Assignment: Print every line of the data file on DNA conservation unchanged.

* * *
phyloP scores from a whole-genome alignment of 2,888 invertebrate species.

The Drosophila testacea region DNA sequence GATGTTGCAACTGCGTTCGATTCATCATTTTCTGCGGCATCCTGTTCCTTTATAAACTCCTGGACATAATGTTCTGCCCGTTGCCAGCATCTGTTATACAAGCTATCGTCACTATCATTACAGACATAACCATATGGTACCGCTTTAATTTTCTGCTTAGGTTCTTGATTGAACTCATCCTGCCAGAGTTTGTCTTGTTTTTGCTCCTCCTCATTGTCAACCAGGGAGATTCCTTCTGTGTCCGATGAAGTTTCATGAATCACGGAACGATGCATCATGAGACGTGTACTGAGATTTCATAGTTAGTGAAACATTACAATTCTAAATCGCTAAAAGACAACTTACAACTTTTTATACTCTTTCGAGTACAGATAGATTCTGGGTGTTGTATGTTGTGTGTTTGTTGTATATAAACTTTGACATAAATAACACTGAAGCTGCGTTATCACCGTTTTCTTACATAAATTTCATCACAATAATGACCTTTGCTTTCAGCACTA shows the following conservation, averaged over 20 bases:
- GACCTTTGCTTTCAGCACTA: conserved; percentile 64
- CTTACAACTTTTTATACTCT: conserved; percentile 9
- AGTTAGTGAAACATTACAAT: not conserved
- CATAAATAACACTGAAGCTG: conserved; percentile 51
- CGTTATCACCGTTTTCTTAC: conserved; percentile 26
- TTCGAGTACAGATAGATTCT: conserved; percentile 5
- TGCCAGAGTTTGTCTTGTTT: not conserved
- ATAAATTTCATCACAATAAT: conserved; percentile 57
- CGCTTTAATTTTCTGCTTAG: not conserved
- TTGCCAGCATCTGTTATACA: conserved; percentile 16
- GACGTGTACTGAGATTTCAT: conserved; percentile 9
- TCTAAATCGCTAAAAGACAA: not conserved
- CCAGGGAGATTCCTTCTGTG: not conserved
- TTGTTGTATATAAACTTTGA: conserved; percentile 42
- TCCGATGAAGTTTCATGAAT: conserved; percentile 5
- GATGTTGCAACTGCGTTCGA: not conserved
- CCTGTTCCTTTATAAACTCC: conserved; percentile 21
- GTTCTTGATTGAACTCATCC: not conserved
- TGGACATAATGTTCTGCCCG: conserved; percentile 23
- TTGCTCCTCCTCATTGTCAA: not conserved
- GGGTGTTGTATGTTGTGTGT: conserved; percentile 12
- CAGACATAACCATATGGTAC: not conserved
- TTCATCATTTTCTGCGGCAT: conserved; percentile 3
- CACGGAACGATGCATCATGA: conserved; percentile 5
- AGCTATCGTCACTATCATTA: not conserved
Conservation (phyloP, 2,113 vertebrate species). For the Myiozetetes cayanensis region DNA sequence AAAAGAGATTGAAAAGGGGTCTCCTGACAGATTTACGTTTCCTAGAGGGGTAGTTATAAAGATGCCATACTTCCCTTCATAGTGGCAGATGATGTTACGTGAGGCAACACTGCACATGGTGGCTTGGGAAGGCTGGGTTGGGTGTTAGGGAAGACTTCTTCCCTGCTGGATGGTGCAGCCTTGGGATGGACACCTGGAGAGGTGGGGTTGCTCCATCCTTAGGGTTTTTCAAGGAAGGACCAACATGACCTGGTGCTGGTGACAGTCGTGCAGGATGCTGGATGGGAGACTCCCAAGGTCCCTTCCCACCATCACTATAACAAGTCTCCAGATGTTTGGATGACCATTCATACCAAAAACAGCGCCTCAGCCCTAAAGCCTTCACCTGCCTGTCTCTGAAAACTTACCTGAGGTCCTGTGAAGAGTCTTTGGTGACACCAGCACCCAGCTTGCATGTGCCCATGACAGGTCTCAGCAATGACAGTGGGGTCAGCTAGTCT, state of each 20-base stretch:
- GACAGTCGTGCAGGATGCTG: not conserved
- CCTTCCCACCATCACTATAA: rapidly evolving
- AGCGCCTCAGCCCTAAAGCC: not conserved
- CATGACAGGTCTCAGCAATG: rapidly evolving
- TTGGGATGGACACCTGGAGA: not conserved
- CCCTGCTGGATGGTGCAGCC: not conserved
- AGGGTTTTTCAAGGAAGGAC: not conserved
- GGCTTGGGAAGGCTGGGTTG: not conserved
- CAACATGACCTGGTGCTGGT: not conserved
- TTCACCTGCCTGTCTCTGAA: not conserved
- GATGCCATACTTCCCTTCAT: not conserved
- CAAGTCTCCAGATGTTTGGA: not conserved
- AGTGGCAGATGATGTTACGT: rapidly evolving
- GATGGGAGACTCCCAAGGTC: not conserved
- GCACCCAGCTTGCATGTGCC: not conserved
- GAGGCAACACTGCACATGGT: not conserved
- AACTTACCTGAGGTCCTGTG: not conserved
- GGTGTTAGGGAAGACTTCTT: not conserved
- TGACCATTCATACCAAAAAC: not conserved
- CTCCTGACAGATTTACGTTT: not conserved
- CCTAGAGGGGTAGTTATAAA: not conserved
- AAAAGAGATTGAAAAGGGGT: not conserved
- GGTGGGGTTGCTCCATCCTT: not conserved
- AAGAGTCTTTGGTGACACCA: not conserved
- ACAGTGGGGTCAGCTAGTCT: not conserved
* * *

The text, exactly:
phyloP scores from a whole-genome alignment of 2,888 invertebrate species.

The Drosophila testacea region DNA sequence GATGTTGCAACTGCGTTCGATTCATCATTTTCTGCGGCATCCTGTTCCTTTATAAACTCCTGGACATAATGTTCTGCCCGTTGCCAGCATCTGTTATACAAGCTATCGTCACTATCATTACAGACATAACCATATGGTACCGCTTTAATTTTCTGCTTAGGTTCTTGATTGAACTCATCCTGCCAGAGTTTGTCTTGTTTTTGCTCCTCCTCATTGTCAACCAGGGAGATTCCTTCTGTGTCCGATGAAGTTTCATGAATCACGGAACGATGCATCATGAGACGTGTACTGAGATTTCATAGTTAGTGAAACATTACAATTCTAAATCGCTAAAAGACAACTTACAACTTTTTATACTCTTTCGAGTACAGATAGATTCTGGGTGTTGTATGTTGTGTGTTTGTTGTATATAAACTTTGACATAAATAACACTGAAGCTGCGTTATCACCGTTTTCTTACATAAATTTCATCACAATAATGACCTTTGCTTTCAGCACTA shows the following conservation, averaged over 20 bases:
- GACCTTTGCTTTCAGCACTA: conserved; percentile 64
- CTTACAACTTTTTATACTCT: conserved; percentile 9
- AGTTAGTGAAACATTACAAT: not conserved
- CATAAATAACACTGAAGCTG: conserved; percentile 51
- CGTTATCACCGTTTTCTTAC: conserved; percentile 26
- TTCGAGTACAGATAGATTCT: conserved; percentile 5
- TGCCAGAGTTTGTCTTGTTT: not conserved
- ATAAATTTCATCACAATAAT: conserved; percentile 57
- CGCTTTAATTTTCTGCTTAG: not conserved
- TTGCCAGCATCTGTTATACA: conserved; percentile 16
- GACGTGTACTGAGATTTCAT: conserved; percentile 9
- TCTAAATCGCTAAAAGACAA: not conserved
- CCAGGGAGATTCCTTCTGTG: not conserved
- TTGTTGTATATAAACTTTGA: conserved; percentile 42
- TCCGATGAAGTTTCATGAAT: conserved; percentile 5
- GATGTTGCAACTGCGTTCGA: not conserved
- CCTGTTCCTTTATAAACTCC: conserved; percentile 21
- GTTCTTGATTGAACTCATCC: not conserved
- TGGACATAATGTTCTGCCCG: conserved; percentile 23
- TTGCTCCTCCTCATTGTCAA: not conserved
- GGGTGTTGTATGTTGTGTGT: conserved; percentile 12
- CAGACATAACCATATGGTAC: not conserved
- TTCATCATTTTCTGCGGCAT: conserved; percentile 3
- CACGGAACGATGCATCATGA: conserved; percentile 5
- AGCTATCGTCACTATCATTA: not conserved
Conservation (phyloP, 2,113 vertebrate species). For the Myiozetetes cayanensis region DNA sequence AAAAGAGATTGAAAAGGGGTCTCCTGACAGATTTACGTTTCCTAGAGGGGTAGTTATAAAGATGCCATACTTCCCTTCATAGTGGCAGATGATGTTACGTGAGGCAACACTGCACATGGTGGCTTGGGAAGGCTGGGTTGGGTGTTAGGGAAGACTTCTTCCCTGCTGGATGGTGCAGCCTTGGGATGGACACCTGGAGAGGTGGGGTTGCTCCATCCTTAGGGTTTTTCAAGGAAGGACCAACATGACCTGGTGCTGGTGACAGTCGTGCAGGATGCTGGATGGGAGACTCCCAAGGTCCCTTCCCACCATCACTATAACAAGTCTCCAGATGTTTGGATGACCATTCATACCAAAAACAGCGCCTCAGCCCTAAAGCCTTCACCTGCCTGTCTCTGAAAACTTACCTGAGGTCCTGTGAAGAGTCTTTGGTGACACCAGCACCCAGCTTGCATGTGCCCATGACAGGTCTCAGCAATGACAGTGGGGTCAGCTAGTCT, state of each 20-base stretch:
- GACAGTCGTGCAGGATGCTG: not conserved
- CCTTCCCACCATCACTATAA: rapidly evolving
- AGCGCCTCAGCCCTAAAGCC: not conserved
- CATGACAGGTCTCAGCAATG: rapidly evolving
- TTGGGATGGACACCTGGAGA: not conserved
- CCCTGCTGGATGGTGCAGCC: not conserved
- AGGGTTTTTCAAGGAAGGAC: not conserved
- GGCTTGGGAAGGCTGGGTTG: not conserved
- CAACATGACCTGGTGCTGGT: not conserved
- TTCACCTGCCTGTCTCTGAA: not conserved
- GATGCCATACTTCCCTTCAT: not conserved
- CAAGTCTCCAGATGTTTGGA: not conserved
- AGTGGCAGATGATGTTACGT: rapidly evolving
- GATGGGAGACTCCCAAGGTC: not conserved
- GCACCCAGCTTGCATGTGCC: not conserved
- GAGGCAACACTGCACATGGT: not conserved
- AACTTACCTGAGGTCCTGTG: not conserved
- GGTGTTAGGGAAGACTTCTT: not conserved
- TGACCATTCATACCAAAAAC: not conserved
- CTCCTGACAGATTTACGTTT: not conserved
- CCTAGAGGGGTAGTTATAAA: not conserved
- AAAAGAGATTGAAAAGGGGT: not conserved
- GGTGGGGTTGCTCCATCCTT: not conserved
- AAGAGTCTTTGGTGACACCA: not conserved
- ACAGTGGGGTCAGCTAGTCT: not conserved